Signs & Symptoms of a Ministroke

Six Signs & Symptoms of a Ministroke

It’s the lesser-known relative of the stroke: a ministroke. A transient ischemic attack, or ministroke, is a temporary blockage of blood flow to the brain.  According to the ASA, “about 240,000 Americans experience a TIA every year.”

Although this is a temporary occurrence, a TIA is often a sign that a larger stroke is on the horizon. Thus, it’s imperative that you arm yourself with the knowledge of the ministroke, and be able to recognize the symptoms should you, or a loved one, undergo a TIA. 

The following will explore six common signs and symptoms that can be witnessed after a ministroke!

1. Confusion

One of the most common symptoms of a ministroke is a general feeling of disorientation or confusion. Many people describe the feeling as though they are witnessing themselves out of their body.

2. Weakness or numbness of the limbs

If you have suffered a TIA, you may feel a general numbness in your arms or legs. This often occurs on only one side of the body. Thus, if someone is unable to lift both of their arms over their head, they may have just undergone a TIA. 

3. Spontaneous Headache

Another sign of a TIA is the onset of a spontaneous headache. The lack of oxygen to the brain manifests itself in a searing pain within the head, causing a migraine that is seemingly from nowhere. 

4. Compromised Vision

Ministrokes tend to alter a person’s vision. This can manifest in blurred sight, or even seeing double. If there is a sudden change in someone’s vision capabilities, they could have just undergone a ministroke.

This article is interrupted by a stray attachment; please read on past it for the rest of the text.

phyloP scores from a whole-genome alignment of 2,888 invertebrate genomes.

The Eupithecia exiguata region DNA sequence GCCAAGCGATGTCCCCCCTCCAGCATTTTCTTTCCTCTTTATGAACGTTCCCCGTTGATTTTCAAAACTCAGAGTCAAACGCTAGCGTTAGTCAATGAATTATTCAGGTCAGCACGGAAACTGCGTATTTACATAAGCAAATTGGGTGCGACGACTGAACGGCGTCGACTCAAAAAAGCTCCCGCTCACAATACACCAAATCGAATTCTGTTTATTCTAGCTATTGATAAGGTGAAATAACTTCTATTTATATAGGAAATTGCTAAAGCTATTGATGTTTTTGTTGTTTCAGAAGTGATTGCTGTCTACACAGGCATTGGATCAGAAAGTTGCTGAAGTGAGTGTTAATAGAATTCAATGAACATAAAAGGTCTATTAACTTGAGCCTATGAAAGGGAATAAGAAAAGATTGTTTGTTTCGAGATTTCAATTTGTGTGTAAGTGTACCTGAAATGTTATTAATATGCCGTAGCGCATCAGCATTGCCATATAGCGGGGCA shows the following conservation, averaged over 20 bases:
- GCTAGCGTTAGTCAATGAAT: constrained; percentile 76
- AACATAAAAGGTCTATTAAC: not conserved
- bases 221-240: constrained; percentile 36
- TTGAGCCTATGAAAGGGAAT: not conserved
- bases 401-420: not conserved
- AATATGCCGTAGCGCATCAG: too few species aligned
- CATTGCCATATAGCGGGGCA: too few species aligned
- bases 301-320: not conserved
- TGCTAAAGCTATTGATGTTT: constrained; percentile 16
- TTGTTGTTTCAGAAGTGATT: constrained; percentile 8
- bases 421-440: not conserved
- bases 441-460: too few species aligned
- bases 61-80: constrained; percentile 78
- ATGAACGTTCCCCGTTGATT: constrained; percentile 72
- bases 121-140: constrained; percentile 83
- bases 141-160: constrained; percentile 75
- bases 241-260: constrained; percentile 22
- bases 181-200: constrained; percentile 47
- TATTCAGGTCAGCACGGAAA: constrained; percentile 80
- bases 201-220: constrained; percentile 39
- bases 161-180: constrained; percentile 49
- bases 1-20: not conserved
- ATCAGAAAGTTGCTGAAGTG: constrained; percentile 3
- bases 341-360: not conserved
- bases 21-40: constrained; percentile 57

5. Abnormal Smells and Sensory Responses

When someone undergoes a TIA, there can be a replication of phantom sensations, called phantosmia. Although scientists do not have a clear understanding as to why this occurs, there is a belief that it is caused by damaged brain cells. Thus, someone who just underwent a sudden change in their senses may have just had a TIA.

6. Slurred Speech

Another indicator of a TIA is slurred speech, or if someone has a general difficulty speaking. This is called dysphasia, and it is proof that something is damaging the nervous system. When a mini-stroke occurs, the lack of oxygen in the brain begins depriving the brain cells of sustenance. If this deprivation manifests in the cerebrum, there is a high likelihood that speech will be affected.

If you’re concerned about the well being of your loved one, consider hiring a home care nurse to assist with their care.